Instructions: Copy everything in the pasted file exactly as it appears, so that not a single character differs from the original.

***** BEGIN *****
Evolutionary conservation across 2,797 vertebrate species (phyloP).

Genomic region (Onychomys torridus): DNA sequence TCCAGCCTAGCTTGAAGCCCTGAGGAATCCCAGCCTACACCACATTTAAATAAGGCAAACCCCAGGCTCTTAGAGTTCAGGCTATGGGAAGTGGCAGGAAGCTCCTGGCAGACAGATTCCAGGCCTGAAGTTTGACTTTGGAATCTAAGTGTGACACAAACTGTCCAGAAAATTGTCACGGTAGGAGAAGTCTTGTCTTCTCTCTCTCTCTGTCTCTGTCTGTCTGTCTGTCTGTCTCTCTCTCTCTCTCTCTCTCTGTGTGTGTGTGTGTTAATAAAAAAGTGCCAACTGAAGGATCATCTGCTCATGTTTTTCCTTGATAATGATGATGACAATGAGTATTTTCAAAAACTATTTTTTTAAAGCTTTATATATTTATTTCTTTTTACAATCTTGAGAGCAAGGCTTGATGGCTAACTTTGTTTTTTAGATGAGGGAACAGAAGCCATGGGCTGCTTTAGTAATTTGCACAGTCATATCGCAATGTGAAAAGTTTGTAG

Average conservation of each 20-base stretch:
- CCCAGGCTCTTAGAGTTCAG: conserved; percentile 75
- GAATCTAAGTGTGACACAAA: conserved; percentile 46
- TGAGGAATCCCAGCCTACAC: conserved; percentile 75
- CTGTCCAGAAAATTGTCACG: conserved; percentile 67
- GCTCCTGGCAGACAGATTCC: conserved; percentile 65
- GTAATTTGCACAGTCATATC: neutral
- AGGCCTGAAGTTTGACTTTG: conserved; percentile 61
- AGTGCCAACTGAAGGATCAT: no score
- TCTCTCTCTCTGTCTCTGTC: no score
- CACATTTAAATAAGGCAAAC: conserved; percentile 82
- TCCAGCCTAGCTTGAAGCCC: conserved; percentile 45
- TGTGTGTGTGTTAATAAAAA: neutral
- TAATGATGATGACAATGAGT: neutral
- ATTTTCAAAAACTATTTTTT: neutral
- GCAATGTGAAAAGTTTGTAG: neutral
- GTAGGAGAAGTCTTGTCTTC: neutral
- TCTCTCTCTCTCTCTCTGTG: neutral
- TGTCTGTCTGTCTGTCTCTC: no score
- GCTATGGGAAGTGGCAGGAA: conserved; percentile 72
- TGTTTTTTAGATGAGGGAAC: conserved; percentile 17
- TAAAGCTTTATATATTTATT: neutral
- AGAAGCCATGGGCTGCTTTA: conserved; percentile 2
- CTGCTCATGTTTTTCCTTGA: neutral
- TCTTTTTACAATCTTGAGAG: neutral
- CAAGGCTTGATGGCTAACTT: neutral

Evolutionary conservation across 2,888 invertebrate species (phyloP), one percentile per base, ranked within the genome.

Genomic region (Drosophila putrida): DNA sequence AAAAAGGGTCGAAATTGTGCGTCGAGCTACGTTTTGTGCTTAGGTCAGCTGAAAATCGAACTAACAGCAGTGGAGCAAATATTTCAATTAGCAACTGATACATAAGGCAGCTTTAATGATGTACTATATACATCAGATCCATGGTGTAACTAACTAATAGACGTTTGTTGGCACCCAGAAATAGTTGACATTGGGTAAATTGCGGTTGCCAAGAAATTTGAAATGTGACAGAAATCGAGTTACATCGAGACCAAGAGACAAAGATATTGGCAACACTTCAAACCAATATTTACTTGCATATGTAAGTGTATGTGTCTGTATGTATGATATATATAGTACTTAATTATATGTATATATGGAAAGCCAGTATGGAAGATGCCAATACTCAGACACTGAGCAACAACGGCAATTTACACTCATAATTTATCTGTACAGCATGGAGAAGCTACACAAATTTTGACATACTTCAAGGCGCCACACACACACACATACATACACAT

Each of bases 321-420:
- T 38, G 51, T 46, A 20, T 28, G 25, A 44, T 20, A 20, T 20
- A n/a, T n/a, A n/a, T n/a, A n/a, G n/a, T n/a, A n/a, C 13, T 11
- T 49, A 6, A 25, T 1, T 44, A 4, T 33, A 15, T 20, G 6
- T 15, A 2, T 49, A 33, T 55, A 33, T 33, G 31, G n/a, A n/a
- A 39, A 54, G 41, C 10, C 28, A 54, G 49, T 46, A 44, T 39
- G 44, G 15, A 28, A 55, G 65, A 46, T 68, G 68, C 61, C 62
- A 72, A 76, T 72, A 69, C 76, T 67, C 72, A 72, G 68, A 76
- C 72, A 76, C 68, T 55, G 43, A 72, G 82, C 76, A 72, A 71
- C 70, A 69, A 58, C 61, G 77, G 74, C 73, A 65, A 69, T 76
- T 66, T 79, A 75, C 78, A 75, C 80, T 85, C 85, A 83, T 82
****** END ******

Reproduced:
Evolutionary conservation across 2,797 vertebrate species (phyloP).

Genomic region (Onychomys torridus): DNA sequence TCCAGCCTAGCTTGAAGCCCTGAGGAATCCCAGCCTACACCACATTTAAATAAGGCAAACCCCAGGCTCTTAGAGTTCAGGCTATGGGAAGTGGCAGGAAGCTCCTGGCAGACAGATTCCAGGCCTGAAGTTTGACTTTGGAATCTAAGTGTGACACAAACTGTCCAGAAAATTGTCACGGTAGGAGAAGTCTTGTCTTCTCTCTCTCTCTGTCTCTGTCTGTCTGTCTGTCTGTCTCTCTCTCTCTCTCTCTCTCTGTGTGTGTGTGTGTTAATAAAAAAGTGCCAACTGAAGGATCATCTGCTCATGTTTTTCCTTGATAATGATGATGACAATGAGTATTTTCAAAAACTATTTTTTTAAAGCTTTATATATTTATTTCTTTTTACAATCTTGAGAGCAAGGCTTGATGGCTAACTTTGTTTTTTAGATGAGGGAACAGAAGCCATGGGCTGCTTTAGTAATTTGCACAGTCATATCGCAATGTGAAAAGTTTGTAG

Average conservation of each 20-base stretch:
- CCCAGGCTCTTAGAGTTCAG: conserved; percentile 75
- GAATCTAAGTGTGACACAAA: conserved; percentile 46
- TGAGGAATCCCAGCCTACAC: conserved; percentile 75
- CTGTCCAGAAAATTGTCACG: conserved; percentile 67
- GCTCCTGGCAGACAGATTCC: conserved; percentile 65
- GTAATTTGCACAGTCATATC: neutral
- AGGCCTGAAGTTTGACTTTG: conserved; percentile 61
- AGTGCCAACTGAAGGATCAT: no score
- TCTCTCTCTCTGTCTCTGTC: no score
- CACATTTAAATAAGGCAAAC: conserved; percentile 82
- TCCAGCCTAGCTTGAAGCCC: conserved; percentile 45
- TGTGTGTGTGTTAATAAAAA: neutral
- TAATGATGATGACAATGAGT: neutral
- ATTTTCAAAAACTATTTTTT: neutral
- GCAATGTGAAAAGTTTGTAG: neutral
- GTAGGAGAAGTCTTGTCTTC: neutral
- TCTCTCTCTCTCTCTCTGTG: neutral
- TGTCTGTCTGTCTGTCTCTC: no score
- GCTATGGGAAGTGGCAGGAA: conserved; percentile 72
- TGTTTTTTAGATGAGGGAAC: conserved; percentile 17
- TAAAGCTTTATATATTTATT: neutral
- AGAAGCCATGGGCTGCTTTA: conserved; percentile 2
- CTGCTCATGTTTTTCCTTGA: neutral
- TCTTTTTACAATCTTGAGAG: neutral
- CAAGGCTTGATGGCTAACTT: neutral

Evolutionary conservation across 2,888 invertebrate species (phyloP), one percentile per base, ranked within the genome.

Genomic region (Drosophila putrida): DNA sequence AAAAAGGGTCGAAATTGTGCGTCGAGCTACGTTTTGTGCTTAGGTCAGCTGAAAATCGAACTAACAGCAGTGGAGCAAATATTTCAATTAGCAACTGATACATAAGGCAGCTTTAATGATGTACTATATACATCAGATCCATGGTGTAACTAACTAATAGACGTTTGTTGGCACCCAGAAATAGTTGACATTGGGTAAATTGCGGTTGCCAAGAAATTTGAAATGTGACAGAAATCGAGTTACATCGAGACCAAGAGACAAAGATATTGGCAACACTTCAAACCAATATTTACTTGCATATGTAAGTGTATGTGTCTGTATGTATGATATATATAGTACTTAATTATATGTATATATGGAAAGCCAGTATGGAAGATGCCAATACTCAGACACTGAGCAACAACGGCAATTTACACTCATAATTTATCTGTACAGCATGGAGAAGCTACACAAATTTTGACATACTTCAAGGCGCCACACACACACACATACATACACAT

Each of bases 321-420:
- T 38, G 51, T 46, A 20, T 28, G 25, A 44, T 20, A 20, T 20
- A n/a, T n/a, A n/a, T n/a, A n/a, G n/a, T n/a, A n/a, C 13, T 11
- T 49, A 6, A 25, T 1, T 44, A 4, T 33, A 15, T 20, G 6
- T 15, A 2, T 49, A 33, T 55, A 33, T 33, G 31, G n/a, A n/a
- A 39, A 54, G 41, C 10, C 28, A 54, G 49, T 46, A 44, T 39
- G 44, G 15, A 28, A 55, G 65, A 46, T 68, G 68, C 61, C 62
- A 72, A 76, T 72, A 69, C 76, T 67, C 72, A 72, G 68, A 76
- C 72, A 76, C 68, T 55, G 43, A 72, G 82, C 76, A 72, A 71
- C 70, A 69, A 58, C 61, G 77, G 74, C 73, A 65, A 69, T 76
- T 66, T 79, A 75, C 78, A 75, C 80, T 85, C 85, A 83, T 82